In the 21st century, images of disabled people mostly remain confined to medical and charitable images. These images are created and owned by non-disabled people, and even today the subjects rarely have any control over their composition and use.
From the birth of photography onwards, medical research scientists, doctors and related professionals such as orthotists and osteopaths have recorded images of their patients photographically. This has not simply been for private research or record-keeping, but for publication and performance in the arena of the lecture theatre.
Although it appears to go unnoticed by the viewer (the voyeur), in general the eyes of these photographic subjects either look out with despair, embarassment and a deep sense of disempowerment, or appear to be disconnected and dissociated from what is happening to them. Clearly - and unsurprisingly - the subjects are experiencing the photographic process as abuse, and many disabled people later articulate this as such. Perhaps it is as much for this reason as it is to protect the subject's anonymity that the eyes are often covered up in the final photograph.
One of the reasons for the rise of the eugenics movement in the 19th century was the belief that, if we have evolved from animals - Darwin's principle of 'natural selection' - then we can easily return to an animalistic, 'primitive' state if we do not actively take steps to avoid this. Imperialist countries like the United Kingdom - 'Great' Britain - used the belief that less 'developed' peoples were close to an animal state in order to justify their oppression and genocide as part of the 'natural order'.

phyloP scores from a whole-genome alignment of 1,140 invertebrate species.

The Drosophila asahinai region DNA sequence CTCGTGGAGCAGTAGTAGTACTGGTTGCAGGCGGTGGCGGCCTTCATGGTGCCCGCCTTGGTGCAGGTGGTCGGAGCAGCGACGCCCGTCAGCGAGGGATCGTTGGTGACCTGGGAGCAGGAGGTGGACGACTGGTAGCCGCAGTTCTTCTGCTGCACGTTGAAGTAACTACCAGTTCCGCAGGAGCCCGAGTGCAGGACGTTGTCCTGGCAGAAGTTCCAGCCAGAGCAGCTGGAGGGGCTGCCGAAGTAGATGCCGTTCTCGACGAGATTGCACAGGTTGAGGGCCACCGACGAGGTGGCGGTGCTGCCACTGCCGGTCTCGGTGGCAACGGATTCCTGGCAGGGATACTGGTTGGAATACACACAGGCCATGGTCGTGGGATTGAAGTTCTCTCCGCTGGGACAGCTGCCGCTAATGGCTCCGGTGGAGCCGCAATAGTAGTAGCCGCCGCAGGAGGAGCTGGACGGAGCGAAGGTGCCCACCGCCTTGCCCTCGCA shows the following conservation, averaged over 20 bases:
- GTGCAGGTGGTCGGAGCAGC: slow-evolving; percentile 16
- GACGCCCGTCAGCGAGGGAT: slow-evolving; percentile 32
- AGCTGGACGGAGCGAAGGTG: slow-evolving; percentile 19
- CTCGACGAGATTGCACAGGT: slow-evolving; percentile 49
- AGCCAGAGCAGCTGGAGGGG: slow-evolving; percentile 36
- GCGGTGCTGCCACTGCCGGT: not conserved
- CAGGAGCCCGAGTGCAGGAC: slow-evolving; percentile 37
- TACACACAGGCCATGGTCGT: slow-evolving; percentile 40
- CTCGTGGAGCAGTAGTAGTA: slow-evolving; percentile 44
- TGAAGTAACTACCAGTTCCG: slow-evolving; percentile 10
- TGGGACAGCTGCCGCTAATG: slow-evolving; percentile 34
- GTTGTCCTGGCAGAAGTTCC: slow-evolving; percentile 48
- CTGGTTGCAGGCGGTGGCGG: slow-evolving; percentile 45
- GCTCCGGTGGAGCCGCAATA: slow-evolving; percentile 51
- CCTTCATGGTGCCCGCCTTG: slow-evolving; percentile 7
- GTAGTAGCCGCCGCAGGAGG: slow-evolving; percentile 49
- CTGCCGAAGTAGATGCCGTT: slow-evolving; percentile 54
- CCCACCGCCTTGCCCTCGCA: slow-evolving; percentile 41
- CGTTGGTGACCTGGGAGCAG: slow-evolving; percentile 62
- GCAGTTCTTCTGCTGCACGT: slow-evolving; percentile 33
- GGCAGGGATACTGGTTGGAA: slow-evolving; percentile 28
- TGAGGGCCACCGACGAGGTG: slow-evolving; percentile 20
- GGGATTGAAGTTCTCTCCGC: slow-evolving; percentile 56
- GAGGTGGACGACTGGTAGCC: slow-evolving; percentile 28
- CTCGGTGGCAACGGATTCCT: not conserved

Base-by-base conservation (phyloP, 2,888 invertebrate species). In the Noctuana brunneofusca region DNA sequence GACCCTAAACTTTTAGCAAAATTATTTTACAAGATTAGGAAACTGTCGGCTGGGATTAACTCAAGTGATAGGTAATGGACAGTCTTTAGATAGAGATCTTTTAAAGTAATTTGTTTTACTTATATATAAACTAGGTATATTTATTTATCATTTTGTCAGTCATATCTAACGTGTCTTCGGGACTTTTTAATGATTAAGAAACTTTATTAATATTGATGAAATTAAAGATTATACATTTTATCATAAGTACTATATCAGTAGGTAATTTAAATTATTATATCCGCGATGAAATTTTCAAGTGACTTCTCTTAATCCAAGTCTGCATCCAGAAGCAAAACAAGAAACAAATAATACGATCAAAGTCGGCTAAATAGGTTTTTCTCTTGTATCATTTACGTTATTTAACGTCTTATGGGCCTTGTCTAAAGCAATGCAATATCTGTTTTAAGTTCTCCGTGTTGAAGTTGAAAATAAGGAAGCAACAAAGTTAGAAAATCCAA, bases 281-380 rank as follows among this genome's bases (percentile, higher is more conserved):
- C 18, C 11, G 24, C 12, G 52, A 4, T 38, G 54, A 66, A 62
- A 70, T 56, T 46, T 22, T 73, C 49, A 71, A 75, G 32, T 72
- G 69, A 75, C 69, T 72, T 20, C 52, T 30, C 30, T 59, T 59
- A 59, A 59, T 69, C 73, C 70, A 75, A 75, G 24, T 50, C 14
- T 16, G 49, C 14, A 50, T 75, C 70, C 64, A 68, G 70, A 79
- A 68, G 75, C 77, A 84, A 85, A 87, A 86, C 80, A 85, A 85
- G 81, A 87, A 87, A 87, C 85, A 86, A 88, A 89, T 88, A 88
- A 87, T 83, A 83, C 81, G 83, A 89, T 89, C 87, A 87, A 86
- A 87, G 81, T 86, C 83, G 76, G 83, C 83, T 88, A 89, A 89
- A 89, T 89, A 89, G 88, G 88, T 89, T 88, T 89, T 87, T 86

For disabled people, the belief that natural selection depends on the 'survival of the fittest' continues to have serious consequences. It has been used to justify the segregation and forced sterilisation of disabled people across the developed world - and their slaughter in the Nazi extermination camps. The fact that disabled people are still seen as being closer to an animal state than other human beings is reflected in the fact that, even in the United Kingdom, disabled people do not yet enjoy full human and civil rights.
In the 21st century, medical research is often driven by the hunt for the genes and other conditions which create - or more accurately contribute towards - abnormality and impairment. This is generally driven by the desire to eliminate that abnormality in the future.
To date, this has most often been effected by hunting for genes or other signs of abnormality via foetal testing. When test results are 'positive', abortion of the affected foetus is seen as desirable.
As we have seen, both doctors and medical research scientists tend to define disabled people by our condition. It is also literally impossible to separate us from our impairments. It is therefore easy to feel as if we are scientists' prey.
The spectre of animal testing lies behind most medical research. Even where scientists are working with cell lines, these have originated with laboratory animals. Today, though, this research takes place behind locked doors and is hidden from view: only the shadow remains.
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© Ju Gosling aka ju90 2008
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